Arien March 26, 2012 - 6:47 PM

This might be kind of late, but there are also specific interval timers. I got mine to do free Bodyrock workouts and I use it pretty much every day. It is a tiny bit clunky to set up, but it’s smaller than a phone, easy to use, and totally customizable. I use it when I’m not working out to time “study intervals.” 10 minutes of reading, 1 minute of squats . . . Just another option!

Jackie September 5, 2012 - 12:26 PM

Mine doesn’t have the coaching at the bottom?? I can’t figure out why. 🙁

Tramisa November 16, 2012 - 2:46 AM

Mine wasn’t showing the Coaching button either so i checked my Apps and it showed that it needed to be updated.

John Dziak November 27, 2012 - 7:56 PM

Cant find coaching either, tried removing the app and reinstalling with no luck.

Kenya W. April 10, 2013 - 5:07 PM

I have an android, and I use a HIIT Interval Timer by PimpPim. I like it because you can create your own workouts, the interface is cool to me, and it gives you warning chimes for the end of each round/set. You can use it for running, tabata, or anything you want.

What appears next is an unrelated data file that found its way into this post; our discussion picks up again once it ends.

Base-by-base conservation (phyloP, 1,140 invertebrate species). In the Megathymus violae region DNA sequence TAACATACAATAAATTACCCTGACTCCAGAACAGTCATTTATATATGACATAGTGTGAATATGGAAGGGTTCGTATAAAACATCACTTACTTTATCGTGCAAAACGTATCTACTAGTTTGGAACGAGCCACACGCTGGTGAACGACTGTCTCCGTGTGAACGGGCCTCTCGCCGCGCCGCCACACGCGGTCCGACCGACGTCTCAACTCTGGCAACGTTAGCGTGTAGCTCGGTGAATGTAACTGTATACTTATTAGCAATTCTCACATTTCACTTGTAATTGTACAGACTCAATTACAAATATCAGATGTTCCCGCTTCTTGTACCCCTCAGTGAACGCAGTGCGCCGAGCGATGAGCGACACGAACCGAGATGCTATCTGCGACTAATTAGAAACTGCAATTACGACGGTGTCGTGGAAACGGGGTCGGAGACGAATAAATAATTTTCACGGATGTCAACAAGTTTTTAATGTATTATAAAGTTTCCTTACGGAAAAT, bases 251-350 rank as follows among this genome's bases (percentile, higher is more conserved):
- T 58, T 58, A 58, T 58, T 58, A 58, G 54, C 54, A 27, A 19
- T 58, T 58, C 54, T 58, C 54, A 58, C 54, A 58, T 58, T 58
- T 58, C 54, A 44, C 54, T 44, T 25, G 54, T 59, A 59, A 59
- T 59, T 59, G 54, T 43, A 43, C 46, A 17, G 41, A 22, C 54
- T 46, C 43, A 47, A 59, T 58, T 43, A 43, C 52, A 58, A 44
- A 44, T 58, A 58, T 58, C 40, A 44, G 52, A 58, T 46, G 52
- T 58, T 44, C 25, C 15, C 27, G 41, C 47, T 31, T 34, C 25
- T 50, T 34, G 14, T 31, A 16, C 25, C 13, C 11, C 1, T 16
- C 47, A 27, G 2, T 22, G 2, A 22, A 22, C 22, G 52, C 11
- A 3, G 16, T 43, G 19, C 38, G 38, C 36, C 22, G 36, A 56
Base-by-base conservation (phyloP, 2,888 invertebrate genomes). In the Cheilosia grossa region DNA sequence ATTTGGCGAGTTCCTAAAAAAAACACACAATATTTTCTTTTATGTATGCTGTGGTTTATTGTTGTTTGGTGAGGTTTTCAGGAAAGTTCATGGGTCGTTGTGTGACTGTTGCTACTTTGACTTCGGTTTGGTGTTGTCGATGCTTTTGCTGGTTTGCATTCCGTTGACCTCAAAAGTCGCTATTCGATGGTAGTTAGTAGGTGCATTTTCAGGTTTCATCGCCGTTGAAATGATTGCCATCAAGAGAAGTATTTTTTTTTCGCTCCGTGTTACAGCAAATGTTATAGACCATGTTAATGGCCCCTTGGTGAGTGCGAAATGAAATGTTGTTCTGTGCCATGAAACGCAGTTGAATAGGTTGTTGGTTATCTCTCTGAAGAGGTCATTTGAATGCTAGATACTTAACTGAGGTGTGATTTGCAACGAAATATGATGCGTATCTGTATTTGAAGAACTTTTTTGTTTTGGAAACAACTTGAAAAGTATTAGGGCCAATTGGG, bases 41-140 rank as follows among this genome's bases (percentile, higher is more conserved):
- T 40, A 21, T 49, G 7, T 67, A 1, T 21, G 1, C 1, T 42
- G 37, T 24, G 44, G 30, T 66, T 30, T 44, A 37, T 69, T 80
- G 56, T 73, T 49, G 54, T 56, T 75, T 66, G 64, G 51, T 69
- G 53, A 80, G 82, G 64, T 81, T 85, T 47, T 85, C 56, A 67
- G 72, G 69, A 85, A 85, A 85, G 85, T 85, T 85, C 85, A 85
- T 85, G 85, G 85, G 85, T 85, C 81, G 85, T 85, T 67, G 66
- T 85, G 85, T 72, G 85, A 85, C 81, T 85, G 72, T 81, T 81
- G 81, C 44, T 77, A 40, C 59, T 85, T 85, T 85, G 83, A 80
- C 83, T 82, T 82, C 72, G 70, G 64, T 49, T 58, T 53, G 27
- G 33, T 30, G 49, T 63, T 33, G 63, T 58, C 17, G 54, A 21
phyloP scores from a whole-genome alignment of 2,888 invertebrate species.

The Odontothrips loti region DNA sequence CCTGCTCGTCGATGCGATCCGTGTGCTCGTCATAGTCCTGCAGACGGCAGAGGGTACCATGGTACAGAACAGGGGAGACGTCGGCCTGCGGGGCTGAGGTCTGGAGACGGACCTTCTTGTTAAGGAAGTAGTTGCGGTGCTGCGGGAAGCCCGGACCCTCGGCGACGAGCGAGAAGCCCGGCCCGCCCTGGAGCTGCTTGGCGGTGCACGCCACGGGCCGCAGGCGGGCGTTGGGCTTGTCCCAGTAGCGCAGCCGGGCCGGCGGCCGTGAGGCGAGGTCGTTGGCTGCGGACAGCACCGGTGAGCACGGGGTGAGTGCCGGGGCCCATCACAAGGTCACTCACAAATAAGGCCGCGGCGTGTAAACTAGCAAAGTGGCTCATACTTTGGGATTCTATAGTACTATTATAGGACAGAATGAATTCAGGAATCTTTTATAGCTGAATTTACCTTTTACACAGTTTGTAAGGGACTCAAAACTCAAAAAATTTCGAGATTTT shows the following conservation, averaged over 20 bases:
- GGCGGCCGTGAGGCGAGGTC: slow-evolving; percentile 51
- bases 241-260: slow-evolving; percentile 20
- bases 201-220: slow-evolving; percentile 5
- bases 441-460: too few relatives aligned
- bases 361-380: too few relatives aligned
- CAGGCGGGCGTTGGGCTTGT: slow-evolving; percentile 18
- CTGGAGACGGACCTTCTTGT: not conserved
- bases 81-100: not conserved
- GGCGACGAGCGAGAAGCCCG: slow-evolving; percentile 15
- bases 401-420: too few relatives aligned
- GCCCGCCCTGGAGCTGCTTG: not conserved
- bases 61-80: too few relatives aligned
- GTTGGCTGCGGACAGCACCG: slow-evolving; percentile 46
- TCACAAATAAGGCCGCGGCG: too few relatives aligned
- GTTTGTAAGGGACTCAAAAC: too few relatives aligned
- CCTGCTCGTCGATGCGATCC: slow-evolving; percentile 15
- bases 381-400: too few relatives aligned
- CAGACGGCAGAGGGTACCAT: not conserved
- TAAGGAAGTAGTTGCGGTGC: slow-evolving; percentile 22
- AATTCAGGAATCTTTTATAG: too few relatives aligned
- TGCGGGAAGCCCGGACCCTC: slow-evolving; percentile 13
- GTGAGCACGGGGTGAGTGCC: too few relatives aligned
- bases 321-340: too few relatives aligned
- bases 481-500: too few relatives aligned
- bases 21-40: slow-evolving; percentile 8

razz September 6, 2013 - 6:48 PM

Like the idea, will try it…. My issue is I’d like to add a heart rate tracker to the application, so I can see the intervals and heart rate.

Erika Nicole Kendall September 6, 2013 - 9:46 PM
Kaycee February 22, 2016 - 12:14 AM

Does the app track heart rate, Erika?

Erika Nicole Kendall February 22, 2016 - 8:38 PM

I DO believe the most updated version will connect to bluetooth heart rate monitors like the Polar H7, but I’m not sure. I wouldn’t trust anything claiming to give a heart rate reading without something connecting to your chest.